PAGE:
The said words were reintroduced in the Old Act, wherein the Statement of Objects and Reasons stated that the words had been reintroduced so as to provide the defendant with an opportunity to challenge the validity of the registration of the plaintiff’s mark in a suit for infringement. However, it also mentioned that the issue of validity would only be decided through rectification proceedings.
The Court scrutinized Section 31 (1) of the Act, (which is in pari materia with the same provision of the Old Act) which states that “In all legal proceedings relating to a trade mark registered under this Act (including applications under section 57), the original registration of the trade mark and of all subsequent assignments and transmissions of the trade mark shall be prima facie evidence of the validity thereof.”
The Court noted that the words “prima facie evidence of the validity thereof” were present in both enactments. If registration was meant to be conclusive, then the words “prima facie” would not have been used.
Thus, on a combined reading of the provisions of Section 28 and 31 of the Act the Court reasoned that the term prima facie could not be extended beyond the ambit of what the legislature intended and completely take away from the court its authority to question the validity of the registration of the mark.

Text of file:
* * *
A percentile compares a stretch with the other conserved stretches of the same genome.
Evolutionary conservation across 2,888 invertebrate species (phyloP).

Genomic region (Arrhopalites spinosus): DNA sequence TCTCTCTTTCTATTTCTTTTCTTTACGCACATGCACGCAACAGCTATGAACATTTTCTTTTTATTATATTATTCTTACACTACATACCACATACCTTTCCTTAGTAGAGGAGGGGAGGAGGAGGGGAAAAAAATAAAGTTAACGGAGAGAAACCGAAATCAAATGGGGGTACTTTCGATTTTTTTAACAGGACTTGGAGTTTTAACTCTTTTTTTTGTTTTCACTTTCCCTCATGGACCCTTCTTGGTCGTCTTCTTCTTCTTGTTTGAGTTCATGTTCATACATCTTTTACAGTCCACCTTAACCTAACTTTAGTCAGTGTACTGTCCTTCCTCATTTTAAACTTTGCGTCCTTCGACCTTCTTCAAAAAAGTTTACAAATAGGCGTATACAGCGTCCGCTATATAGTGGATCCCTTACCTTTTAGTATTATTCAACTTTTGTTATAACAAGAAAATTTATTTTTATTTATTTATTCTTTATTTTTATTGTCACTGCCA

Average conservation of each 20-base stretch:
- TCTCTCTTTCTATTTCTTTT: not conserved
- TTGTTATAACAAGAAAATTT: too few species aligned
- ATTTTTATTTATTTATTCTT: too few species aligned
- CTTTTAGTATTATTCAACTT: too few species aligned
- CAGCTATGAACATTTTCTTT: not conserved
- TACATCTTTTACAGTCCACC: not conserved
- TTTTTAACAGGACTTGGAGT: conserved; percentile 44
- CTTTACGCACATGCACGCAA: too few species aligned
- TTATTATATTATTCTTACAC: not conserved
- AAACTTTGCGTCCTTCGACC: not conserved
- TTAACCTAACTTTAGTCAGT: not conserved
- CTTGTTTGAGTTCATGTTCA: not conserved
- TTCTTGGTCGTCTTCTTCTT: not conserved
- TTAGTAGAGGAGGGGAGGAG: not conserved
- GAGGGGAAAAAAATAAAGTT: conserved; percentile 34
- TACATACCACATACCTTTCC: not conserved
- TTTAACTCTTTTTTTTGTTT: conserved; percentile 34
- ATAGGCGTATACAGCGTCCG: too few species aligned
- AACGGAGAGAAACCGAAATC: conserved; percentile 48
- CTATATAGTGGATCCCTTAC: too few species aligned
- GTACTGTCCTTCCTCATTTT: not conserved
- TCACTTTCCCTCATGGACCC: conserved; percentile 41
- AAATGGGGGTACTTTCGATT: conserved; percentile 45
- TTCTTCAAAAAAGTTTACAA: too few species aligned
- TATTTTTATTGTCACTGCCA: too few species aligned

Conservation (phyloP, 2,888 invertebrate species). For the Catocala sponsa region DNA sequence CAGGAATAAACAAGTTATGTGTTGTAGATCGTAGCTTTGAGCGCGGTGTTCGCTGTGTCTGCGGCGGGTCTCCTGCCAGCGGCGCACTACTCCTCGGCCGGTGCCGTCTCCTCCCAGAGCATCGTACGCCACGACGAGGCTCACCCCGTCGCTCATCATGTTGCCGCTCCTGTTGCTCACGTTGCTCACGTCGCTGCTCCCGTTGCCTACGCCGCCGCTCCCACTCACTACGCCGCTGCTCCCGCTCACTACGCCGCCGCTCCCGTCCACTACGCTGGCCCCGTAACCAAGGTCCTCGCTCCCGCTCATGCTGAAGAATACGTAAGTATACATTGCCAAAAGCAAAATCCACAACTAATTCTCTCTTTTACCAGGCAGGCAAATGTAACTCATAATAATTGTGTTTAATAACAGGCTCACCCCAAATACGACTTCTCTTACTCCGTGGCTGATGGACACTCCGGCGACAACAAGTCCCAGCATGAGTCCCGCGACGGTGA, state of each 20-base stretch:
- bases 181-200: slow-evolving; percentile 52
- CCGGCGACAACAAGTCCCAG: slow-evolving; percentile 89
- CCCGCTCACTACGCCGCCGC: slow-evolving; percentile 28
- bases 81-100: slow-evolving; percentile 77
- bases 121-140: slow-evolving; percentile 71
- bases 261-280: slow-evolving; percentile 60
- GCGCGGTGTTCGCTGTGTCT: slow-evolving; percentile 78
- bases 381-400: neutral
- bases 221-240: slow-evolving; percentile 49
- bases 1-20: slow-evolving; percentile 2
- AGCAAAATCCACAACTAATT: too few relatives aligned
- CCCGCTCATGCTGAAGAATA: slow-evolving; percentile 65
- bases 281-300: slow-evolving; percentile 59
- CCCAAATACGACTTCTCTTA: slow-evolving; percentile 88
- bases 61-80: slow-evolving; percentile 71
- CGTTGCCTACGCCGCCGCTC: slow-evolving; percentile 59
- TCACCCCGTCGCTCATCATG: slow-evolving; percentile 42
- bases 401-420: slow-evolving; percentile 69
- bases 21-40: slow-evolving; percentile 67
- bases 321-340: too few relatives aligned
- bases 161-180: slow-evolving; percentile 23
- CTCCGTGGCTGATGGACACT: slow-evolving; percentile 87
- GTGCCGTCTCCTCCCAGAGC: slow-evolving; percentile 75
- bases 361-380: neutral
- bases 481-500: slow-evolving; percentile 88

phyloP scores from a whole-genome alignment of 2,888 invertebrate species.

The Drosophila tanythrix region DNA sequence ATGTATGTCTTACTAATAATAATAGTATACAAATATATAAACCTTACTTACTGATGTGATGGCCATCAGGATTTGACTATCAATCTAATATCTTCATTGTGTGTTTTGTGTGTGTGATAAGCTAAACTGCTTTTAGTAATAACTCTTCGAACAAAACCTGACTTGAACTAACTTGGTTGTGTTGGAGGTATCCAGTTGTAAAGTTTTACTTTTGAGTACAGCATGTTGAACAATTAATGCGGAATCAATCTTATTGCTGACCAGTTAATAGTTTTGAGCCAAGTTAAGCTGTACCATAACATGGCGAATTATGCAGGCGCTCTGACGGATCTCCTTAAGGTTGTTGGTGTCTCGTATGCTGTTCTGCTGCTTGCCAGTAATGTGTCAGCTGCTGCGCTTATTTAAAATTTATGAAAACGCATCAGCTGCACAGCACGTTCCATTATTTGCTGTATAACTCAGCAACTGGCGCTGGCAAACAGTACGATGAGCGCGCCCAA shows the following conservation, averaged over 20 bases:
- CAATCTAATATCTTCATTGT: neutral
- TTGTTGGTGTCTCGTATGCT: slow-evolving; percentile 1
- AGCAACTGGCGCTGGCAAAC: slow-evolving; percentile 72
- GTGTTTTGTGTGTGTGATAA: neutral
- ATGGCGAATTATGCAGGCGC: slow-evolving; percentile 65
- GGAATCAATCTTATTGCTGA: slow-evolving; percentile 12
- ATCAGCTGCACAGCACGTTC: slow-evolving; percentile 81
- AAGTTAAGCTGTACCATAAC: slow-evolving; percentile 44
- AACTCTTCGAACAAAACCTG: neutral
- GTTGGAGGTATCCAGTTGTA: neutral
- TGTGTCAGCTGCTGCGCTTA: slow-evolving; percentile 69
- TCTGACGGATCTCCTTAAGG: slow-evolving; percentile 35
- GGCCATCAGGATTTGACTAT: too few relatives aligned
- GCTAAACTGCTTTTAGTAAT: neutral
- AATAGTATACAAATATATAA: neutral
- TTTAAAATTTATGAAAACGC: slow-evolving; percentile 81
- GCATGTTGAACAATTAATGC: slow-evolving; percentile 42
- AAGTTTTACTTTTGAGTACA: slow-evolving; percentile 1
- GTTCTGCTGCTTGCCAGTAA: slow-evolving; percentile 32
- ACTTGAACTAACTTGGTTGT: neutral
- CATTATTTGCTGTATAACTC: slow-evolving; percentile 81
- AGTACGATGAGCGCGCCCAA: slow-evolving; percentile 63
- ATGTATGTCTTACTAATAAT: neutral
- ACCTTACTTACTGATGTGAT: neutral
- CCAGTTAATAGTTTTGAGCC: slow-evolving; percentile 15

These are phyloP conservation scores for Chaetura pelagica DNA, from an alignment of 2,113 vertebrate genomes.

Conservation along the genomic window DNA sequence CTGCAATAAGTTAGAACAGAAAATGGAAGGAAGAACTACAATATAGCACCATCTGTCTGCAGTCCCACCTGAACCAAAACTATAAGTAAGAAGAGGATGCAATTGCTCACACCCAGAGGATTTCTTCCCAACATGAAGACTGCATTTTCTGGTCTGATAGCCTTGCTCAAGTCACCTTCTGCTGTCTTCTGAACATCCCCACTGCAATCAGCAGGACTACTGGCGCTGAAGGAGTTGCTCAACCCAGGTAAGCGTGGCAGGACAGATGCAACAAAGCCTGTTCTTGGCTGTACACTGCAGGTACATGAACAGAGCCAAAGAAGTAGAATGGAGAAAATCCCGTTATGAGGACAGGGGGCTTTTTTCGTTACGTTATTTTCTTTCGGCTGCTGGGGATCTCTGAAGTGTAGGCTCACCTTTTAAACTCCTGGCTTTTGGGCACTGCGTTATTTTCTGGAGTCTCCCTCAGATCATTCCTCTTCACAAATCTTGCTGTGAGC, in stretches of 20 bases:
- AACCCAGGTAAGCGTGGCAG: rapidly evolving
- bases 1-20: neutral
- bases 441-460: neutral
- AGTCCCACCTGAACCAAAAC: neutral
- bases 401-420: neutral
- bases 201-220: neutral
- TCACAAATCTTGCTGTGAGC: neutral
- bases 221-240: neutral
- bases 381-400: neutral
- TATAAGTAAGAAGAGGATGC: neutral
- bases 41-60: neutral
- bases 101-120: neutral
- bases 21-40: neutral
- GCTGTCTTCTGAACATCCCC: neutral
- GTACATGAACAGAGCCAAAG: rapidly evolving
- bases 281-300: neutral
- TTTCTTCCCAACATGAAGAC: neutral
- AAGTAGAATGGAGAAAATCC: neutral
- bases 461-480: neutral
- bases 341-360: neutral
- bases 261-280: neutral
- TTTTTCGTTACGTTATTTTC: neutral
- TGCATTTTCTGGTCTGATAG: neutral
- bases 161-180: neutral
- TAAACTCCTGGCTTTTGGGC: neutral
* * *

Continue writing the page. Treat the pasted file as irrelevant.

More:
Further, the Court compared Section 57 of the Act, which is in pari materia with Section 56 of the Old Act, and noted that the forum of rectification proceedings which was the High Court as per the Old Act has been changed into the Intellectual Property Appellate Board (“IPAB”) by the Act.
The Court also discussed Section 124 of the Act which is in pari materia with Section 111 of the Old Act, to state that both provisions empower the Court trying a suit for infringement to stay the proceedings if the defendant is able to prima facie prove to the Court that the registration of the mark of the Plaintiff is invalid. The Court would in such cases stay the proceedings for a period of three months and direct the defendant to approach the IPAB under rectification proceedings, if the defendant complies then the Court has the option of extending the stay till the disposal of the rectification proceedings. However, such a stay does not preclude the court from passing an interlocutory order including an order of injunction during the period of the stay.